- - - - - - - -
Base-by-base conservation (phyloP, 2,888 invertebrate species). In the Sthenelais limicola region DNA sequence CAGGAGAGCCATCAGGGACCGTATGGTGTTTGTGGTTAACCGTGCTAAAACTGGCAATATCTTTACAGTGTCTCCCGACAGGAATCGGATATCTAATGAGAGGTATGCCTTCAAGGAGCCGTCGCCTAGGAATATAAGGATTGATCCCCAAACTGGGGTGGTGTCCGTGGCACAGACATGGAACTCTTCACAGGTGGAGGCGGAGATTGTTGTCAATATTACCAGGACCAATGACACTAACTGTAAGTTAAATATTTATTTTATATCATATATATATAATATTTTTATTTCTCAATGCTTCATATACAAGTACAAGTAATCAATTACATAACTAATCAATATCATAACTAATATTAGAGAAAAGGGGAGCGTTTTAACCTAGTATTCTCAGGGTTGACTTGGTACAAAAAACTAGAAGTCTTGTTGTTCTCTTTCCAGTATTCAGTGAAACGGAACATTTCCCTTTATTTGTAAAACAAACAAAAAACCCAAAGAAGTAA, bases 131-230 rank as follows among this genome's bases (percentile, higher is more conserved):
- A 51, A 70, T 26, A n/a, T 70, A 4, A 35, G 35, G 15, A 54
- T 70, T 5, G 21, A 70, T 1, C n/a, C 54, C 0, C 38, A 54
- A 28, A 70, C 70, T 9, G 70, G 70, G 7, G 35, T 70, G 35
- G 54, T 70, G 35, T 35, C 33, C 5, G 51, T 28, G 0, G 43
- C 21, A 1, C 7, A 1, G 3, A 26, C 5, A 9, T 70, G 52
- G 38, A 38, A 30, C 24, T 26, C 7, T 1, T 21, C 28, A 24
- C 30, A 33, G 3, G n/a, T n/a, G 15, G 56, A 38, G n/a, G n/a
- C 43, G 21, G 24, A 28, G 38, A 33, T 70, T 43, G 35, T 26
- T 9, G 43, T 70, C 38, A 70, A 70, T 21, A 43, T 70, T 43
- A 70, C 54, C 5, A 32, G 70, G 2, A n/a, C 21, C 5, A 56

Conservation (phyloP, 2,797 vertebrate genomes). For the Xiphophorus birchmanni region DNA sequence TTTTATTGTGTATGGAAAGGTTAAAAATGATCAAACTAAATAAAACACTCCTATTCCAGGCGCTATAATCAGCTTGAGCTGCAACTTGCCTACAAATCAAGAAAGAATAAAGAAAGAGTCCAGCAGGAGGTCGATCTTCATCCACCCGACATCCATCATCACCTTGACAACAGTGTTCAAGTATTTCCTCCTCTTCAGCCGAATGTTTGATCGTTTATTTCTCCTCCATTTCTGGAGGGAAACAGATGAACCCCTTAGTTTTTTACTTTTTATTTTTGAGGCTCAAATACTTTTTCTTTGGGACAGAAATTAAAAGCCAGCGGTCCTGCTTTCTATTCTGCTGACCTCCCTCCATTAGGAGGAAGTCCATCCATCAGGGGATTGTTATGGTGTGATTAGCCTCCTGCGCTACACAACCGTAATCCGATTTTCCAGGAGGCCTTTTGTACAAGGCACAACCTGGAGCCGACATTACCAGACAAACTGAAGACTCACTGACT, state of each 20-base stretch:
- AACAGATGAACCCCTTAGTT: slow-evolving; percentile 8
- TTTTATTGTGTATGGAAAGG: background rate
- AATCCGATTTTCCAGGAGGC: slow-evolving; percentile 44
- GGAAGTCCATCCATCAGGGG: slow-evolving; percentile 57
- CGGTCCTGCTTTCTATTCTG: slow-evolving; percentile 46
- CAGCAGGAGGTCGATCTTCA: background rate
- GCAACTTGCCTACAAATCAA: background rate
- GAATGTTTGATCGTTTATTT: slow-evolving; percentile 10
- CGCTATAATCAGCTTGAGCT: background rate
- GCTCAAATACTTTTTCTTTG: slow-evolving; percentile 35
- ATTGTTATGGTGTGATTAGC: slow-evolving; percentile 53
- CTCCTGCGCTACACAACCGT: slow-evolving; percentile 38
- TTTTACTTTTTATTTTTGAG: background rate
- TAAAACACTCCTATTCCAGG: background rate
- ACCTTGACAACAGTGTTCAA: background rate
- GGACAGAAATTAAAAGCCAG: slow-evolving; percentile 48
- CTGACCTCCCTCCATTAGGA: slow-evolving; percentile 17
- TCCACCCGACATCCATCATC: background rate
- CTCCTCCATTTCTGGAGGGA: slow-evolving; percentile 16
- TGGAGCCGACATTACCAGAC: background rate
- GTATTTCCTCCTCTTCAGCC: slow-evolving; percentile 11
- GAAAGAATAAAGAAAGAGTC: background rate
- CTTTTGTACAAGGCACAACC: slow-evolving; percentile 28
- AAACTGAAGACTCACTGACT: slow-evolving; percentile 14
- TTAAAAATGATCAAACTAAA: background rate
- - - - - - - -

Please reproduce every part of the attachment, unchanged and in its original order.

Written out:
Base-by-base conservation (phyloP, 2,888 invertebrate species). In the Sthenelais limicola region DNA sequence CAGGAGAGCCATCAGGGACCGTATGGTGTTTGTGGTTAACCGTGCTAAAACTGGCAATATCTTTACAGTGTCTCCCGACAGGAATCGGATATCTAATGAGAGGTATGCCTTCAAGGAGCCGTCGCCTAGGAATATAAGGATTGATCCCCAAACTGGGGTGGTGTCCGTGGCACAGACATGGAACTCTTCACAGGTGGAGGCGGAGATTGTTGTCAATATTACCAGGACCAATGACACTAACTGTAAGTTAAATATTTATTTTATATCATATATATATAATATTTTTATTTCTCAATGCTTCATATACAAGTACAAGTAATCAATTACATAACTAATCAATATCATAACTAATATTAGAGAAAAGGGGAGCGTTTTAACCTAGTATTCTCAGGGTTGACTTGGTACAAAAAACTAGAAGTCTTGTTGTTCTCTTTCCAGTATTCAGTGAAACGGAACATTTCCCTTTATTTGTAAAACAAACAAAAAACCCAAAGAAGTAA, bases 131-230 rank as follows among this genome's bases (percentile, higher is more conserved):
- A 51, A 70, T 26, A n/a, T 70, A 4, A 35, G 35, G 15, A 54
- T 70, T 5, G 21, A 70, T 1, C n/a, C 54, C 0, C 38, A 54
- A 28, A 70, C 70, T 9, G 70, G 70, G 7, G 35, T 70, G 35
- G 54, T 70, G 35, T 35, C 33, C 5, G 51, T 28, G 0, G 43
- C 21, A 1, C 7, A 1, G 3, A 26, C 5, A 9, T 70, G 52
- G 38, A 38, A 30, C 24, T 26, C 7, T 1, T 21, C 28, A 24
- C 30, A 33, G 3, G n/a, T n/a, G 15, G 56, A 38, G n/a, G n/a
- C 43, G 21, G 24, A 28, G 38, A 33, T 70, T 43, G 35, T 26
- T 9, G 43, T 70, C 38, A 70, A 70, T 21, A 43, T 70, T 43
- A 70, C 54, C 5, A 32, G 70, G 2, A n/a, C 21, C 5, A 56

Conservation (phyloP, 2,797 vertebrate genomes). For the Xiphophorus birchmanni region DNA sequence TTTTATTGTGTATGGAAAGGTTAAAAATGATCAAACTAAATAAAACACTCCTATTCCAGGCGCTATAATCAGCTTGAGCTGCAACTTGCCTACAAATCAAGAAAGAATAAAGAAAGAGTCCAGCAGGAGGTCGATCTTCATCCACCCGACATCCATCATCACCTTGACAACAGTGTTCAAGTATTTCCTCCTCTTCAGCCGAATGTTTGATCGTTTATTTCTCCTCCATTTCTGGAGGGAAACAGATGAACCCCTTAGTTTTTTACTTTTTATTTTTGAGGCTCAAATACTTTTTCTTTGGGACAGAAATTAAAAGCCAGCGGTCCTGCTTTCTATTCTGCTGACCTCCCTCCATTAGGAGGAAGTCCATCCATCAGGGGATTGTTATGGTGTGATTAGCCTCCTGCGCTACACAACCGTAATCCGATTTTCCAGGAGGCCTTTTGTACAAGGCACAACCTGGAGCCGACATTACCAGACAAACTGAAGACTCACTGACT, state of each 20-base stretch:
- AACAGATGAACCCCTTAGTT: slow-evolving; percentile 8
- TTTTATTGTGTATGGAAAGG: background rate
- AATCCGATTTTCCAGGAGGC: slow-evolving; percentile 44
- GGAAGTCCATCCATCAGGGG: slow-evolving; percentile 57
- CGGTCCTGCTTTCTATTCTG: slow-evolving; percentile 46
- CAGCAGGAGGTCGATCTTCA: background rate
- GCAACTTGCCTACAAATCAA: background rate
- GAATGTTTGATCGTTTATTT: slow-evolving; percentile 10
- CGCTATAATCAGCTTGAGCT: background rate
- GCTCAAATACTTTTTCTTTG: slow-evolving; percentile 35
- ATTGTTATGGTGTGATTAGC: slow-evolving; percentile 53
- CTCCTGCGCTACACAACCGT: slow-evolving; percentile 38
- TTTTACTTTTTATTTTTGAG: background rate
- TAAAACACTCCTATTCCAGG: background rate
- ACCTTGACAACAGTGTTCAA: background rate
- GGACAGAAATTAAAAGCCAG: slow-evolving; percentile 48
- CTGACCTCCCTCCATTAGGA: slow-evolving; percentile 17
- TCCACCCGACATCCATCATC: background rate
- CTCCTCCATTTCTGGAGGGA: slow-evolving; percentile 16
- TGGAGCCGACATTACCAGAC: background rate
- GTATTTCCTCCTCTTCAGCC: slow-evolving; percentile 11
- GAAAGAATAAAGAAAGAGTC: background rate
- CTTTTGTACAAGGCACAACC: slow-evolving; percentile 28
- AAACTGAAGACTCACTGACT: slow-evolving; percentile 14
- TTAAAAATGATCAAACTAAA: background rate